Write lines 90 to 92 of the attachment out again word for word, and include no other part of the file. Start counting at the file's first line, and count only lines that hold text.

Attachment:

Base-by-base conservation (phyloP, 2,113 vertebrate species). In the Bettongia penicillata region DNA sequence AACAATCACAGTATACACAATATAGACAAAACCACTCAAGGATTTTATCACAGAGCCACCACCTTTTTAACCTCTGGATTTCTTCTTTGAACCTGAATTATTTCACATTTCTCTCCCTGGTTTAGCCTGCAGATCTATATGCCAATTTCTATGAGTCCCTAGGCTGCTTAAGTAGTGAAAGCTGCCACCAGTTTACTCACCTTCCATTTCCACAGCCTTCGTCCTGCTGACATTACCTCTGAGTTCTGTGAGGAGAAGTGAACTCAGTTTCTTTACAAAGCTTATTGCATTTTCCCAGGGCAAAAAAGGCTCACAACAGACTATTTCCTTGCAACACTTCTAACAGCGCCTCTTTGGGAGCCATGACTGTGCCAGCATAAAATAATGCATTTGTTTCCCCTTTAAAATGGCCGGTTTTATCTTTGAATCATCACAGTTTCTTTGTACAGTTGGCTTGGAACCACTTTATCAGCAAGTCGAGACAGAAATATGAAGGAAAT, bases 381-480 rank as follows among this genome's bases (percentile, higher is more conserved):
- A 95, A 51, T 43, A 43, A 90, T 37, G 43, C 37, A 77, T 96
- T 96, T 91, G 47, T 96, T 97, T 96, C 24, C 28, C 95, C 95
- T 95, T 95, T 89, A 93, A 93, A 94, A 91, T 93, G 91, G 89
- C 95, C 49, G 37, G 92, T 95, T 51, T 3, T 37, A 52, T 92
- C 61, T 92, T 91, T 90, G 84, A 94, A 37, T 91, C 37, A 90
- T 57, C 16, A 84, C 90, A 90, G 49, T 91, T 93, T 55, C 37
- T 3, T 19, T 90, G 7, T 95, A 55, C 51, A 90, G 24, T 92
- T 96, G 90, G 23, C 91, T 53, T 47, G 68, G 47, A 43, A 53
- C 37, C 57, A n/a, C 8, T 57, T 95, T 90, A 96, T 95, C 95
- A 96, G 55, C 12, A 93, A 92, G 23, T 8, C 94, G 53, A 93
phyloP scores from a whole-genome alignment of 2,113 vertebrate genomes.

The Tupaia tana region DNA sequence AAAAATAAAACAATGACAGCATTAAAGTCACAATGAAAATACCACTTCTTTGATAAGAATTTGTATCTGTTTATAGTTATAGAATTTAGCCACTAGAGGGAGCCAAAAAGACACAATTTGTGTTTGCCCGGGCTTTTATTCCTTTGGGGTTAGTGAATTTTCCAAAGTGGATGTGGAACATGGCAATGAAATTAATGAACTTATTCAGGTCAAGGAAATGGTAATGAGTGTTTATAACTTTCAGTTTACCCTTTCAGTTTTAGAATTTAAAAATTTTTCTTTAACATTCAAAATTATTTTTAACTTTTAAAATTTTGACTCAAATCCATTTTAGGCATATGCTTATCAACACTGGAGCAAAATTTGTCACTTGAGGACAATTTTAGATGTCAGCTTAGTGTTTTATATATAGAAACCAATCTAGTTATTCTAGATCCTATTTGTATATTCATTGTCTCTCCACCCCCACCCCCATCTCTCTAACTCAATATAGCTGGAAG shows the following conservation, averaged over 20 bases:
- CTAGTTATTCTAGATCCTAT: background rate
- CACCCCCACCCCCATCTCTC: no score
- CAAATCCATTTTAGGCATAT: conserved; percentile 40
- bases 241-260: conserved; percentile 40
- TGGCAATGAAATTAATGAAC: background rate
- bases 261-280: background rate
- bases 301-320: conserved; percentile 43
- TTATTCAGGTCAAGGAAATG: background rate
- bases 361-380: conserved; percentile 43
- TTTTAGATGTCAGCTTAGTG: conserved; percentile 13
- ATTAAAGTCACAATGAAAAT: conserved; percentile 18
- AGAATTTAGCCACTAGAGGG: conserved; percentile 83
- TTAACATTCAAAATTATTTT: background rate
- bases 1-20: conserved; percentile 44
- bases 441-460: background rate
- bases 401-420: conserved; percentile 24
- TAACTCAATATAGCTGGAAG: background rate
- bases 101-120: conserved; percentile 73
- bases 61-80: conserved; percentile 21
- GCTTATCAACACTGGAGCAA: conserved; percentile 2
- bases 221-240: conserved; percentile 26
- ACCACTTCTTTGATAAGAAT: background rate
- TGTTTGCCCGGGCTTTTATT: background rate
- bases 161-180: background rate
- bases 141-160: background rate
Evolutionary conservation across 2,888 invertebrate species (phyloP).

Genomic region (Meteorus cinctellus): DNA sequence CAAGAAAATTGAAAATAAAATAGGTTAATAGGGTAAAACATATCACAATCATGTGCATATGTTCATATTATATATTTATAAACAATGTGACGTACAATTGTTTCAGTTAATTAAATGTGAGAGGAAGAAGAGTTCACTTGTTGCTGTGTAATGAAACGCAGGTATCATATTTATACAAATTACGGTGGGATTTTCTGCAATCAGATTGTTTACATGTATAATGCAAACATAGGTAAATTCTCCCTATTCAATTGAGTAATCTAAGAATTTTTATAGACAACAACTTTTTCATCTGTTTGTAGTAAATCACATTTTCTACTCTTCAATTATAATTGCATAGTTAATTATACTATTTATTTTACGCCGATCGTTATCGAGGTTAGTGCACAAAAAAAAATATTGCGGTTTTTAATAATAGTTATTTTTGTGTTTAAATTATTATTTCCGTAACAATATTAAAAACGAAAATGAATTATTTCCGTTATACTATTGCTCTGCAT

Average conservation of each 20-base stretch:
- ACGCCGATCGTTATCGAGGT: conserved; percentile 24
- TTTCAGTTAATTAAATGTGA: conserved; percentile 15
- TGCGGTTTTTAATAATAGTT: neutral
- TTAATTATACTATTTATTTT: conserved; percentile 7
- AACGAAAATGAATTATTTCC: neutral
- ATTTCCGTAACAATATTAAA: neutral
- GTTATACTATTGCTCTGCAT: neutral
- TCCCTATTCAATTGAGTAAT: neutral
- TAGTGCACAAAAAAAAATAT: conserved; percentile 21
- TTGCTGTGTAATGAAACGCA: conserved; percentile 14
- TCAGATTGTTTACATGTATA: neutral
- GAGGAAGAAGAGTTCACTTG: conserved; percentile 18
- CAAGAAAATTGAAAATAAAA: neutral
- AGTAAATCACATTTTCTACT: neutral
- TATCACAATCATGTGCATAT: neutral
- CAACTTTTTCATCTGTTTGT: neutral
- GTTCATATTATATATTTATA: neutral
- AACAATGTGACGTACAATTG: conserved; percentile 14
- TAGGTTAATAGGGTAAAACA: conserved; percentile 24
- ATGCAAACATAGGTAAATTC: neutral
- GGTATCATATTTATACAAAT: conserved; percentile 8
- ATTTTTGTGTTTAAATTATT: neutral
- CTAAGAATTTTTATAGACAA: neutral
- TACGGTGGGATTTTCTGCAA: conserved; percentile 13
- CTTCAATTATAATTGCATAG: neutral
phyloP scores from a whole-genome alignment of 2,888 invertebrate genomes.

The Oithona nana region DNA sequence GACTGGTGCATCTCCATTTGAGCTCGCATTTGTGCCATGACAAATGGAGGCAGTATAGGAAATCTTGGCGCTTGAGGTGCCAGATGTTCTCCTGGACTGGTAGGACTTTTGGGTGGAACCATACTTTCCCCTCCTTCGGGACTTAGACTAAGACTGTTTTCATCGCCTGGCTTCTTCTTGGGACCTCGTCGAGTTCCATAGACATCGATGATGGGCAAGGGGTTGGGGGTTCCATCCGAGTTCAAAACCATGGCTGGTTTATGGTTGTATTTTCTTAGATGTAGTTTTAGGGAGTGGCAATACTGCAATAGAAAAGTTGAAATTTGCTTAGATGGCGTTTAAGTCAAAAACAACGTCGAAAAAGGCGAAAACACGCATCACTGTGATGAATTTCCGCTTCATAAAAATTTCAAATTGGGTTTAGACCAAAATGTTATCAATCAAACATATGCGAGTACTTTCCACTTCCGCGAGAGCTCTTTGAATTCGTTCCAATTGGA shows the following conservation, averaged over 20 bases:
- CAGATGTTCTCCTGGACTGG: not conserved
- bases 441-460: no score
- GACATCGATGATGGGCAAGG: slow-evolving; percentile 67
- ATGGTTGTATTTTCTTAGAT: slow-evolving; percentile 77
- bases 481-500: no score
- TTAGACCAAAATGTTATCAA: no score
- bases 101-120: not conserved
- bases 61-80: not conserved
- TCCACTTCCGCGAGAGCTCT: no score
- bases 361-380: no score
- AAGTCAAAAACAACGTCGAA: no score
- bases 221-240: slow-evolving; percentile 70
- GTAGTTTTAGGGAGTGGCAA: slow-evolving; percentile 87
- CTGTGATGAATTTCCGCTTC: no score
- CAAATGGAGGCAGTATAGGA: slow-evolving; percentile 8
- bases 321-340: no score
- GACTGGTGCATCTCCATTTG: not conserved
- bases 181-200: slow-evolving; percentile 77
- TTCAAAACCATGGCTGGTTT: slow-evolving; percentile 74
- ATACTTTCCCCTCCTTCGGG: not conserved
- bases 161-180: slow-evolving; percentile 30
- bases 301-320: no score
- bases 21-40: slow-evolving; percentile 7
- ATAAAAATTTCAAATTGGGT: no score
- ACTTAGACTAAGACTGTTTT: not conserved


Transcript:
- bases 301-320: no score
- bases 21-40: slow-evolving; percentile 7
- ATAAAAATTTCAAATTGGGT: no score